ProtonVPN Free1 VPN connection, servers in 3 countries, medium speed$0.00
ProtonVPN Basic2 VPN connections, servers in 54 countries, high speed, P2P support$5/month
ProtonVPN Plus5 VPN connections, servers in 54 countries, fastest speeds (up to 10Gbps), P2P support, Secure Core VPN, TOR over VPN, better media streaming websites support$10/month
ProtonVPN Visionary10 VPN connections, and all the features from Plus package with ProtonMail Visionary account$30/month

ProtonVPN Free

ProtonVPN Free version doesn't have any data caps and is free forever. Of course, the downside is that it restricts you to 1 connection with the same account. This is easily bypassable by using a separate account on each device, which you could also do.

You can choose from servers in 3 countries, and your speeds will be pretty bad. Yet as a free service, that's quite a solid package that will protect your privacy. Sure, if you won't be able to unblock Netflix, customer support agent's won't help you out. Regardless, we've managed to unblock it even on the free package.

ProtonVPN Basic

As the name implies, ProtonVPN Basic expands on the Free version. With it, you can say goodbye to the location cap, because you can choose between 54 countries. There are also bonuses like two simultaneous connections.

There's no speed throttling, which is important because it adds P2P support. If you want to download torrent files via an encrypted connection, this is the cheapest edition you should consider.

This edition costs $5 for a single-month subscription, $48 for a yearly subscription, and $79 for a two-year plan. If you're on a budget, expect that you will be instantly charged the whole amount.

ProtonVPN Plus

ProtonVPN Plus seems to be the one that they're expecting most users to choose. You get five simultaneous connections, which should take care of all your needs.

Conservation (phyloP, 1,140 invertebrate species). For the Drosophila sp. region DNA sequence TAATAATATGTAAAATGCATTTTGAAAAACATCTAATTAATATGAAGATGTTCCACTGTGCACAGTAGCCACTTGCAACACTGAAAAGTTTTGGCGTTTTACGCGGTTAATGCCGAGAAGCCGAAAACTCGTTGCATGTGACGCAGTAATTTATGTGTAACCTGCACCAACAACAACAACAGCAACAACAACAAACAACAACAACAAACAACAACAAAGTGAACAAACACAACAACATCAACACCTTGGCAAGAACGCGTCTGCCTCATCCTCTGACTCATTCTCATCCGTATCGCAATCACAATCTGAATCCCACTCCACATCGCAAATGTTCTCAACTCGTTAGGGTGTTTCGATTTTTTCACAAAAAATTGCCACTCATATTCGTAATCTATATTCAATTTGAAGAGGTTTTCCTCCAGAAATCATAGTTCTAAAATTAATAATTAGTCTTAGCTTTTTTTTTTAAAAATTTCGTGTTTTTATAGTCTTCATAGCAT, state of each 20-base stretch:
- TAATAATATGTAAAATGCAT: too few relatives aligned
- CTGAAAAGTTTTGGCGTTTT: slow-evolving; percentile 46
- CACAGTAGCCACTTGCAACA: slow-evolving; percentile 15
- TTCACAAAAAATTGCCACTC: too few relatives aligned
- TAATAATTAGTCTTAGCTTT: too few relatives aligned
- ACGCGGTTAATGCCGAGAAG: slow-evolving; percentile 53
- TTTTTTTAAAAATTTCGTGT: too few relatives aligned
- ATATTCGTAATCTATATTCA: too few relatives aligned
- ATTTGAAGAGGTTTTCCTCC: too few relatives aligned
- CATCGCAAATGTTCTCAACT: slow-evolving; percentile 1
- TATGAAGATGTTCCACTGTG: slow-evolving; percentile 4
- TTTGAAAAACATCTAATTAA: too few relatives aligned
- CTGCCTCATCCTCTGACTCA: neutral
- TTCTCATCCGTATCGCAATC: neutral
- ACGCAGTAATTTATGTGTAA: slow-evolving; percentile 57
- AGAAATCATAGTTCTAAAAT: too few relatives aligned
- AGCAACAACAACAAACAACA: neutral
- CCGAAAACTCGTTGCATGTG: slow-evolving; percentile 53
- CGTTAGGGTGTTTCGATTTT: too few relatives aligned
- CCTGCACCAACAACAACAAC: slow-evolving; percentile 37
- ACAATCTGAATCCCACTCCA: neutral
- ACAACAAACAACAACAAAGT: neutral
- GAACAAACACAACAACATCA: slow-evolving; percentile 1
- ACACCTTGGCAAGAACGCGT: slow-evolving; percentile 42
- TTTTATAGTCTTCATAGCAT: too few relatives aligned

In terms of locations, they are the same as with the Basic version – 54 countries. As a bonus, ProtonVPN allows you to use the highest speed servers that can transfer data at 10Gbps speeds. Note that your speed will still be limited by your internet connection.

The biggest selling points of the Plus version are Secure Core VPN and TOR over VPN features. The latter incorporates the Tor network into your VPN connection. The former is a modified double VPN feature with an emphasis on privacy-friendly locations.

This option is also on the pricier side. It costs $10 for monthly, $96 for yearly, and $159 for a bi-annual subscription. However, as with all the other options, you will be charged the full sum on purchase.

ProtonVPN Visionary

The Visionary plan is really a ProtonVPN Plus option with the number of simultaneous connections increased to 10 instead of 5. Otherwise, from a VPN features standpoint, the services are identical.

The main selling point is that you also get a ProtonMail Visionary subscription, which means that you get an encrypted mailbox with 20 GB storage, priority customer support, custom domains, and other bells and whistles.

This bundle of products costs $30 monthly, $288 yearly, and $479 for a bi-annual subscription. Not only is the option on the pricier side, it ties your most important services to a single provider. Since ProtonVPN reserves the right to change the terms of service at any time, and continuous usage of the app is enough to pass as acceptance of new terms, I would think twice before opting in.